So we read books. As it happens I just saw some old research from that era which broke down reading habits by class (as so much was categorized in England at that time) and which showed that fully fifty percent of the middle class regarded reading as their main leisure activity. The figure for skilled workers was twenty-five percent, and even among laborers ten percent turned to books as a primary choice.

Not that we bought them. We used the library. Ours was housed in a leftover WW2 Nissen hut (the British version of a Quonset hut) which sat on a bombed-out lot behind a church. It had a low door and a unique warm, musty, dusty smell, which I think came partly from the worn floorboards and partly from the books themselves, of which there were not very many. I finished with the children's picture books by the time I was four, and had read all the chapter books by the time I was eight, and had read all the grown-up books by the time I was ten.

Not that I was unique - or even very bookish. I was one of the rough kids. We fought and stole and broke windows and walked miles to soccer games, where we fought some more. We were covered in scabs and scars. We had knives in our pockets - but we had books in our pockets too. Even the kids who couldn't read tried very hard to, because we all sensed there was more to life than the gray, pinched, post-war horizons seemed to offer. Traveling farther than we could walk in half a day was out of the question - but we could travel in our heads ... to Australia, Africa, America ... by sea, by air, on horseback, in helicopters, in submarines. Meeting people unlike ourselves was very rare ... but we could meet them on the page. For most of us, reading - and imagining, and dreaming - was as useful as breathing.

My parents were decent, dutiful people, and when my mother realized I had read everything the Nissen hut had to offer - most of it twice - she got me a library card for a bigger place the other side of the canal. I would head over there on a Friday afternoon after school and load up with the maximum allowed - six titles - which would make life bearable and get me through the week. Just. Which sounds ungrateful - my parents were doing their best, no question, but lively, energetic kids needed more than that time and place could offer. Once a year we went and spent a week in a trailer near the sea - no better or worse a vacation than anyone else got, for sure, but usually accompanied by lashing rain and biting cold and absolutely nothing to do.

The only thing that got me through one such week was Von Ryan's Express by David Westheimer. I loved that book. It was a WW2 prisoner-of-war story full of tension and suspense and twists and turns, but its biggest "reveal" was moral rather than physical - what at first looked like collaboration with the enemy turned out to be resistance and escape. I read it over and over that week and never forgot it.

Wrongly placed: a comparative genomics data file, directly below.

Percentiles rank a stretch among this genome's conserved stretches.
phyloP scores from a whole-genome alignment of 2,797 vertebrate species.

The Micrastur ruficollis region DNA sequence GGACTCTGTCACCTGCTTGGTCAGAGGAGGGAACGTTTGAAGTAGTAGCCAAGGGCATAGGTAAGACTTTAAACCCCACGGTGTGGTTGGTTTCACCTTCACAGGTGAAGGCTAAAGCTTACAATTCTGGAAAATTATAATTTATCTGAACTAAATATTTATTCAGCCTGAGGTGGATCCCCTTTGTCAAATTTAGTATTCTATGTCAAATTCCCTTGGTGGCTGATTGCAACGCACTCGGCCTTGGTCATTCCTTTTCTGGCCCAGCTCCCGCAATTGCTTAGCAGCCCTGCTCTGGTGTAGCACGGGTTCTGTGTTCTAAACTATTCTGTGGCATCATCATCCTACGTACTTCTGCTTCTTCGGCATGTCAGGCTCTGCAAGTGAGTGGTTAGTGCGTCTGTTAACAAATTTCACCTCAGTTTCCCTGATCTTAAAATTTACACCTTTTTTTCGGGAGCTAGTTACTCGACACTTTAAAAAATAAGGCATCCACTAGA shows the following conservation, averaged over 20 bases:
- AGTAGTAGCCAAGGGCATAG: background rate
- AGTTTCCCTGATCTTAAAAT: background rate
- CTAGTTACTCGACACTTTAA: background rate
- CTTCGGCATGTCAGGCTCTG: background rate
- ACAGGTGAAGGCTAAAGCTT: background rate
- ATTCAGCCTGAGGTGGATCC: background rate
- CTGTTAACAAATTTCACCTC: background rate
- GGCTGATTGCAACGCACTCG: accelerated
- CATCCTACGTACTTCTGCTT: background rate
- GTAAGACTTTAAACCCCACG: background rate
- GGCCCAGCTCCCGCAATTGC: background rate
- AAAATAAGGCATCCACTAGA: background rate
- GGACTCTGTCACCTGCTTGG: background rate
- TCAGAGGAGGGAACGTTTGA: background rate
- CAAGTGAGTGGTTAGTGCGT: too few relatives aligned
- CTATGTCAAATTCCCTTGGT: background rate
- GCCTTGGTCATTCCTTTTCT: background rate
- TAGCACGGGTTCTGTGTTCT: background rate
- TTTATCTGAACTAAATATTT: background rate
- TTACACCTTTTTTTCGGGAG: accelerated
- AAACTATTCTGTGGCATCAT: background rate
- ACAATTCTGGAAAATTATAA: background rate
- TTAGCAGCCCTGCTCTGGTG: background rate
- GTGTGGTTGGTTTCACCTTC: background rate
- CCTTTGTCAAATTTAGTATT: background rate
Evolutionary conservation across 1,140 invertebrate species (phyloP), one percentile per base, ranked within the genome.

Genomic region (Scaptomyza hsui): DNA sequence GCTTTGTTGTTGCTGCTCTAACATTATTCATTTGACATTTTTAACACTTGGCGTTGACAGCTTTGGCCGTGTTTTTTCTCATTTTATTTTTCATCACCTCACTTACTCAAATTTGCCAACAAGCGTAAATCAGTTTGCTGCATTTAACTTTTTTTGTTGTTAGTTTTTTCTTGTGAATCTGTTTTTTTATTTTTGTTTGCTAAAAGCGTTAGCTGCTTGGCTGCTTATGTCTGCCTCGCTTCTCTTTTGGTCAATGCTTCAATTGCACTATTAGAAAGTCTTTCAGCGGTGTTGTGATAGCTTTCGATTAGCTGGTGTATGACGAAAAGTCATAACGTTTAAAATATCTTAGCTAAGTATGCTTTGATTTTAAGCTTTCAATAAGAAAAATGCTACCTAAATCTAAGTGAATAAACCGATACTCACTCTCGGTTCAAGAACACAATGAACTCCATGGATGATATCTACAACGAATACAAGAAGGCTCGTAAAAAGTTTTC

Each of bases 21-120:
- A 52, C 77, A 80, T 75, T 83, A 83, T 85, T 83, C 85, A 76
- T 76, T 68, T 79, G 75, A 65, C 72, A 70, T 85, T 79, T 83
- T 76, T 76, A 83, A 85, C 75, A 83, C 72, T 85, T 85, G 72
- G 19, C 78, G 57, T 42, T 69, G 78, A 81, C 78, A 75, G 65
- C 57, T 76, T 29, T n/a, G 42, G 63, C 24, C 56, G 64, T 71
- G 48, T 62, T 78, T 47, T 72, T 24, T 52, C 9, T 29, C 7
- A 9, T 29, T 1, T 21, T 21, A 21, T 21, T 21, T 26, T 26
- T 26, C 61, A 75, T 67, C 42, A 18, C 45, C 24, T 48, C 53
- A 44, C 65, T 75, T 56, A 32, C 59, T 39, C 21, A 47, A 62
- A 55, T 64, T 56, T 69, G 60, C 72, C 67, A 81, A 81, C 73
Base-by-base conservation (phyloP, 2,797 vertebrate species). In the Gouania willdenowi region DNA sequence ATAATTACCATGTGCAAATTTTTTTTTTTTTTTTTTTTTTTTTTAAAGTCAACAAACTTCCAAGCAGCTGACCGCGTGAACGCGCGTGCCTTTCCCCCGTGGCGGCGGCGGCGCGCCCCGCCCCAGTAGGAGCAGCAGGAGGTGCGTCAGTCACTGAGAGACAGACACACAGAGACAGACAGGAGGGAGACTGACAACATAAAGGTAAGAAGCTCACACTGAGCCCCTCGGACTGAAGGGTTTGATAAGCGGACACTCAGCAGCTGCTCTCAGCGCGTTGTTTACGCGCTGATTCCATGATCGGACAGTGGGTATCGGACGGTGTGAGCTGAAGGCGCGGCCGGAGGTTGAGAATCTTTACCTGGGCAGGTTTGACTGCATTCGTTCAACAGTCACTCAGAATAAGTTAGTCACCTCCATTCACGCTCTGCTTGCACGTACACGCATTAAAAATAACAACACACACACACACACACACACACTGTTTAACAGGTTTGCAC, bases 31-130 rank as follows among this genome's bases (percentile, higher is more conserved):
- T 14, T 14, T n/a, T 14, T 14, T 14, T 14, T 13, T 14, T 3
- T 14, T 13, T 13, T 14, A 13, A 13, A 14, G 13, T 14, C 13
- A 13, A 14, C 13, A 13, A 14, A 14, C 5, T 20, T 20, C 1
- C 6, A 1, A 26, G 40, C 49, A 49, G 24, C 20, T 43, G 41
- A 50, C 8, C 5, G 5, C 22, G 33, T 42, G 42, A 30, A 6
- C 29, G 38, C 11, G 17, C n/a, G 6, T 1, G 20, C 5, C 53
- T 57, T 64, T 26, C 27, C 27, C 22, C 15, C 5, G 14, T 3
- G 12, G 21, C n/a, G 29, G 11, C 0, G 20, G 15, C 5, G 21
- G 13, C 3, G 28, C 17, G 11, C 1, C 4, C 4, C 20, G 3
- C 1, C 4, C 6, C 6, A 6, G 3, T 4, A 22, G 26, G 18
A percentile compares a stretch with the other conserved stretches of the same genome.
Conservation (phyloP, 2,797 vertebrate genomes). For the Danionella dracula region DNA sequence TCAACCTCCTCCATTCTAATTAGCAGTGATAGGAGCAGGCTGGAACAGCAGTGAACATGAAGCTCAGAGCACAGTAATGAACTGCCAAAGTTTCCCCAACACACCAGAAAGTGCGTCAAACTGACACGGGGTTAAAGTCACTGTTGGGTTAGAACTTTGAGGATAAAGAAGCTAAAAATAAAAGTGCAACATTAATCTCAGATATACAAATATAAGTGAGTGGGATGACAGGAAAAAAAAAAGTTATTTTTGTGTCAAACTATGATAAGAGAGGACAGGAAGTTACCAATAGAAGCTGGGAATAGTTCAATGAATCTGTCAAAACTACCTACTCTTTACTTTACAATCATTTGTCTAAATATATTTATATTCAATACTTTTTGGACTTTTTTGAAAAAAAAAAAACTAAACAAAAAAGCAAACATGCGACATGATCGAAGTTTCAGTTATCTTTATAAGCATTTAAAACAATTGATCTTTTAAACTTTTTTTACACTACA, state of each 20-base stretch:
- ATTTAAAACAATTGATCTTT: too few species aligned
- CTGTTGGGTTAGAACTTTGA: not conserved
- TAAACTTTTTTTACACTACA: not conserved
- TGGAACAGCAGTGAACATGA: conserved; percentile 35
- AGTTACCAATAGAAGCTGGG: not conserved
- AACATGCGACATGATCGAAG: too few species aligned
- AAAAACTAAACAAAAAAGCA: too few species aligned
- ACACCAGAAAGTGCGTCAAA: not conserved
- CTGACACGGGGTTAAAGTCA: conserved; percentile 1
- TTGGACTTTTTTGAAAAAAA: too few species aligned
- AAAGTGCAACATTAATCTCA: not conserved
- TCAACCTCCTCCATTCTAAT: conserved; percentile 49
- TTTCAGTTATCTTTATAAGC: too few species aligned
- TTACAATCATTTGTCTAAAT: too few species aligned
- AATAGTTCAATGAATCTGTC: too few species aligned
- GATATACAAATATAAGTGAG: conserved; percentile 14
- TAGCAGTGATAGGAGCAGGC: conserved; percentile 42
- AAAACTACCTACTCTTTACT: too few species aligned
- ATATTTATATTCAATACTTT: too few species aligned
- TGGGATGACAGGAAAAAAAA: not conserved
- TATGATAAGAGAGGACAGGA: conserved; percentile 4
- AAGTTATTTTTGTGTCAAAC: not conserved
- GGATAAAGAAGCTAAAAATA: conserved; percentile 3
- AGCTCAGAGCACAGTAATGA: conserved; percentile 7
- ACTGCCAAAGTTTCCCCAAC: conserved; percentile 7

Then almost forty years later, when my own writing career was picking up a head of steam, I got a fan letter signed by a David Westheimer. The handwriting was shaky, as if the guy was old. I wondered, could it be? I wrote back and asked, are you the David Westheimer? Turned out yes, it was. We started a correspondence that lasted until he died. I met him in person at a book signing I did in California, near his home, which gave me a chance to tell him how he had kept me sane in a rain-lashed trailer all those years ago. He said he had had the same kind of experience forty years before that. Now I look forward to writing a fan letter to a new author years from now ... and maybe hearing my books had once meant something special to him or her. Because that's what books do - they dig deeper, they mean more, they stick around forever.

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Gone Tomorrow 4 out of 5 based on 0 ratings. 473 reviews.
grumpydan More than 1 year ago
Lee Child does it again. Jack Reacher finds himself in the wrong place at the wrong time, or is it the rights place at the right time. Either way, he is there to resolve what could a disastrous problem for a presidential wannabe. "Gone Tomorrow" does not disappoint. There are twists and turns and things that make you wonder. There is also a lot of action and unfortunately, graphic death. You would think that with each new Jack Reacher novel that Mr. Child would run out of ideas to excite the true fan, but not yet. I think Jack Reacher will be collecting social security before these stories run out. Great job, Lee Child.